By Hilary Russ
NEW YORK (Reuters) - Stockton, California, the largest city in the United States to ever file for bankruptcy, could create a new template for struggling cities and potentially lift the stigma that scars municipalities if they seek court protection from creditors.
If Stockton, which filed for Chapter 9 municipal bankruptcy on June 28, can reach consensus with its creditors and craft a plan to exit bankruptcy quickly others may follow suit, legal experts said.
"Successful cases breed more filings," said Andrew Glenn, a bankruptcy partner in New York at Kasowitz Benson Torres & Friedman. "Municipalities watch these cases closely around the country, and once the template is set up, if other towns have these problems, they're going to follow the template."
Other cities and counties have gone bankrupt because of a bad investment or ill-conceived public works project, like the sewer system that sank Jefferson County, Alabama, into $3.14 billion of debt.
But Stockton may be a new breed of failing city, swamped by routine costs, pension payments, a payroll for city employees, a years-long economic slide and depressed housing tax receipts - the same issues that currently face many other cities still struggling to recover from the cavernous U.S. recession.
"Stockton is a precursor of something very different" from Jefferson County, Glenn said. "That's what makes it sort of a game-changing type of a case."
It will be the first case to test California's mandated mediation process. State lawmakers changed the rules after the city of Vallejo went bankrupt in 2008 and then slogged through a three-year bankruptcy battle that racked up at least $10 million in attorneys' fees.
Now, unless they declare a fiscal emergency, California municipalities must participate in mediation before they are allowed to file for bankruptcy.
Each state has different requirements for cities and towns that want to file for Chapter 9 bankruptcy.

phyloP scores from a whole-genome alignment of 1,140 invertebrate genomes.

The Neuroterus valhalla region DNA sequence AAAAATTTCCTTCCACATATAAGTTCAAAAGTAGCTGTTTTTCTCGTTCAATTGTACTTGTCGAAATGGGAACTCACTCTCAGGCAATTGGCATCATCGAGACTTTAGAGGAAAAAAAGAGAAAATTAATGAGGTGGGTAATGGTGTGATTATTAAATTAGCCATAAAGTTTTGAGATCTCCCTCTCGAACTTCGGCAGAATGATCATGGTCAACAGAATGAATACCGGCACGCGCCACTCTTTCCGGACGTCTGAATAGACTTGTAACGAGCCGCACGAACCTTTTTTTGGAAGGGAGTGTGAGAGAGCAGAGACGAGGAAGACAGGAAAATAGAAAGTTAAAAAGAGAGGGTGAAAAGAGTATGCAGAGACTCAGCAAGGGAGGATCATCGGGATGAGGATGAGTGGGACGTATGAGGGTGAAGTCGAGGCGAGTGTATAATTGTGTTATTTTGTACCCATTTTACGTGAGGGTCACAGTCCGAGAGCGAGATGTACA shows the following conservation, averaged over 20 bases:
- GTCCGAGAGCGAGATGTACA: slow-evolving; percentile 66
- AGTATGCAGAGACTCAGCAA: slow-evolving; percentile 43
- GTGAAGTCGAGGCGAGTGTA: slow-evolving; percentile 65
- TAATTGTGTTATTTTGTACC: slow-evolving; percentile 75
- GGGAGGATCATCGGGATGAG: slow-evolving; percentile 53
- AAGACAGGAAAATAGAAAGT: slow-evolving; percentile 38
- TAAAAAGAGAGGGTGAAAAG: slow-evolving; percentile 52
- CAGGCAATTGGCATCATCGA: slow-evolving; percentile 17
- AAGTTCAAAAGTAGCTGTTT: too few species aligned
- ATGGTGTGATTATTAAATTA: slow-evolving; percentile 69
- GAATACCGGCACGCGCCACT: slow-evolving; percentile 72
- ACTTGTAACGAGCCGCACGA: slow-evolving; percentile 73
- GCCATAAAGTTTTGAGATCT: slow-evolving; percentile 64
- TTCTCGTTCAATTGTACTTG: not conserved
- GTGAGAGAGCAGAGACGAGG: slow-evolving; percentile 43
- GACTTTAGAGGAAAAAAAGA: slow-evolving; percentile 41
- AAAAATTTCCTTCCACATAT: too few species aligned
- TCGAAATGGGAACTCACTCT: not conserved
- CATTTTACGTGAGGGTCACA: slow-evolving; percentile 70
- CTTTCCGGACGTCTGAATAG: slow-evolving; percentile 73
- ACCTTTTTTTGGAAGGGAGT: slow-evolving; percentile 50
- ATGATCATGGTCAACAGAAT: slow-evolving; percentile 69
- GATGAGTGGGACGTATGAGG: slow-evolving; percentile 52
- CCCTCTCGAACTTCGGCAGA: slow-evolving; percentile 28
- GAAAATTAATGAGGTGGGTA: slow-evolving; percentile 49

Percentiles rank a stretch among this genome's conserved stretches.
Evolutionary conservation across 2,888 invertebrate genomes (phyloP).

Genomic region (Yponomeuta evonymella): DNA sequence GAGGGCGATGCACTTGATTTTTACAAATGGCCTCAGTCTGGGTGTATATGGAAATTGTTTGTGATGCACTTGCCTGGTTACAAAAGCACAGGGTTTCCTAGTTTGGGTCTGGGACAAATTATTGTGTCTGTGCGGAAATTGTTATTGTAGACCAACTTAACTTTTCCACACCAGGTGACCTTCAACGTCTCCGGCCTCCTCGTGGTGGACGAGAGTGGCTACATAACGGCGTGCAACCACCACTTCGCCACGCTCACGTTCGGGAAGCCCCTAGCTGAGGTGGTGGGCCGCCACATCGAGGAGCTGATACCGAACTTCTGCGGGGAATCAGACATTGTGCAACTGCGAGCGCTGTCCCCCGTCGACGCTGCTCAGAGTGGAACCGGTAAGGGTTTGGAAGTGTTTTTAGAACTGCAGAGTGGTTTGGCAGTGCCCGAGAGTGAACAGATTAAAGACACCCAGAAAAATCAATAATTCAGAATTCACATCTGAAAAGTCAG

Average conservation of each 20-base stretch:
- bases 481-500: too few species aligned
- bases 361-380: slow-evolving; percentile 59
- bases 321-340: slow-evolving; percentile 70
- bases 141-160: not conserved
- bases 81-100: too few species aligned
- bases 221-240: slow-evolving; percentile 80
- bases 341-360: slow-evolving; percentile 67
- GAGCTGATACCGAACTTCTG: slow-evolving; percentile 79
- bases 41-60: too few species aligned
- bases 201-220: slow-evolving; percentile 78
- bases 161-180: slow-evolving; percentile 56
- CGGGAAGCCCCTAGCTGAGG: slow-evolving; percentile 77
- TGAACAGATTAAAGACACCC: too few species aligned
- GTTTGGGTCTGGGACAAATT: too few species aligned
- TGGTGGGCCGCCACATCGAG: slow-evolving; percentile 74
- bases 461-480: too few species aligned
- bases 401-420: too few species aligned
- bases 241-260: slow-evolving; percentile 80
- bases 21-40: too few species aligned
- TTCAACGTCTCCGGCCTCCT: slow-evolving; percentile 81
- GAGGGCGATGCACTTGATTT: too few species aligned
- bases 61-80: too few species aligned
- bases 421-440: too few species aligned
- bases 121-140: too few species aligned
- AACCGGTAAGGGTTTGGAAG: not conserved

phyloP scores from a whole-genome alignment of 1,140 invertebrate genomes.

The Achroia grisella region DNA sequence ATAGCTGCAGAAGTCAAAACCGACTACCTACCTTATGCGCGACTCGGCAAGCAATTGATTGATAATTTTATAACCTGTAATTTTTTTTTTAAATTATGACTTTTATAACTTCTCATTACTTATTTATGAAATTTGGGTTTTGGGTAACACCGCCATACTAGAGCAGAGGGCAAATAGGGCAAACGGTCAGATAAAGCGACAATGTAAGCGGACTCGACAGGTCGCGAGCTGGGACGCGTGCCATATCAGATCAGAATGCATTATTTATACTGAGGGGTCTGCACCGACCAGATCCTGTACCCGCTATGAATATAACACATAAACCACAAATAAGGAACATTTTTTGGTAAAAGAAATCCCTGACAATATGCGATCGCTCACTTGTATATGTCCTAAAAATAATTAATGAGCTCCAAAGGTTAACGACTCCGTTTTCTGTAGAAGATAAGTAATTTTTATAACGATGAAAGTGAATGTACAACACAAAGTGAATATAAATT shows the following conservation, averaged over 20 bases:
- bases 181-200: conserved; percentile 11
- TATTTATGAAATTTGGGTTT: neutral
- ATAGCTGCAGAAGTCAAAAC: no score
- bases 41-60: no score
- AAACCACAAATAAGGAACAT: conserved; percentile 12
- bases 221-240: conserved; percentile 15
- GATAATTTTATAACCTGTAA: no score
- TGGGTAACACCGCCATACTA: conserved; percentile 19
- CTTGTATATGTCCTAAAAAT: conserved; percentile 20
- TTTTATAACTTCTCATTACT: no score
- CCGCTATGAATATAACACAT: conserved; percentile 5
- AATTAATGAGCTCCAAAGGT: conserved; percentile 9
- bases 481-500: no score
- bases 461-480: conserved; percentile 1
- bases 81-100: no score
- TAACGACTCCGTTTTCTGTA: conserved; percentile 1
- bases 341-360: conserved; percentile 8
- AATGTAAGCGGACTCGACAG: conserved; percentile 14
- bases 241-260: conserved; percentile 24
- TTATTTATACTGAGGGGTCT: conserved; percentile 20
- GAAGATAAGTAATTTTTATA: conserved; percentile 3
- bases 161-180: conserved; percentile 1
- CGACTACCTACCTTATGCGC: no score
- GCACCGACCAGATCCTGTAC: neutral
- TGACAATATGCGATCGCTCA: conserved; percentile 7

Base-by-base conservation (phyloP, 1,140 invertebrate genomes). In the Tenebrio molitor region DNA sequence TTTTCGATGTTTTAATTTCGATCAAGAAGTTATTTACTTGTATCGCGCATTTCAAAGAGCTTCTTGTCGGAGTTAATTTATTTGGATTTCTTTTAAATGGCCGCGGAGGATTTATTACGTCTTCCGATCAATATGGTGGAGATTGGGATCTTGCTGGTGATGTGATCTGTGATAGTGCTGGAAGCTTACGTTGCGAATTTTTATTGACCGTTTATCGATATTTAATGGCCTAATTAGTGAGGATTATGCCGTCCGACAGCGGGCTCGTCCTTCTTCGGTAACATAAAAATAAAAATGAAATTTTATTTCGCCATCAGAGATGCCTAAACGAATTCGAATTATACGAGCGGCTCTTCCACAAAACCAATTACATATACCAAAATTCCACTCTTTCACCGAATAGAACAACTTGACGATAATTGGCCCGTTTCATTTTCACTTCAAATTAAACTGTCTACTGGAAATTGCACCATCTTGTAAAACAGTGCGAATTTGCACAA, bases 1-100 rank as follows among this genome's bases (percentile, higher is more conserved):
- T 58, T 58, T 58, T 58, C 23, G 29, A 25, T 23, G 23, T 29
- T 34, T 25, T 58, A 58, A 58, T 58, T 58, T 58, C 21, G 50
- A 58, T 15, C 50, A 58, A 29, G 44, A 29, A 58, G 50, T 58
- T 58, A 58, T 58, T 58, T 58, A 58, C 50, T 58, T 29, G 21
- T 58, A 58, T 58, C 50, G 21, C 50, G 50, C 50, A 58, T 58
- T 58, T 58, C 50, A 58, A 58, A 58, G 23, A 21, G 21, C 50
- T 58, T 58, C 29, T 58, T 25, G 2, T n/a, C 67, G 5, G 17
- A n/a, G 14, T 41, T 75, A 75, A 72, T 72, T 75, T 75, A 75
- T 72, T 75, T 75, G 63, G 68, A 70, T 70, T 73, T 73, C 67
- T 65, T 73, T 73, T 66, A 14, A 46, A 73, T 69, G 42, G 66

Some use budget commissions, receivers and other measures to try to help resuscitate cities before allowing them to go bankrupt as a last resort. Nearly half of U.S. states don't allow municipal bankruptcies at all.
James Spiotto, a partner at Chapman and Cutler in Chicago, said California is the only state that requires mediation prior to a Chapter 9 filing. A similar proposal failed to pass the Illinois legislature this session, he said.
He also noted in a recent national survey of Chapter 9 state provisions that California labor unions supported the mediation law as "a reaction to the difficulties they experienced in the city of Vallejo Chapter 9 bankruptcy proceeding."
'A HUGE LEG UP'
Though the mediation process didn't stave off the bankruptcy for Stockton, lawyers said it forced the city and creditors to talk to each other ahead of time and put the city in a better position going into court - and could result in a quicker exit from the case.
"Stockton is incredibly well-prepared for a bankruptcy filing and very forthcoming in terms of disclosing to creditors and the public," said Karol Denniston, a bankruptcy partner at Schiff Hardin in San Francisco.
A third of Stockton's creditors reached agreements with the city during mediation, giving the city "a huge leg up, because at least they're not filing bankruptcy like Vallejo did, fighting with everybody," she said.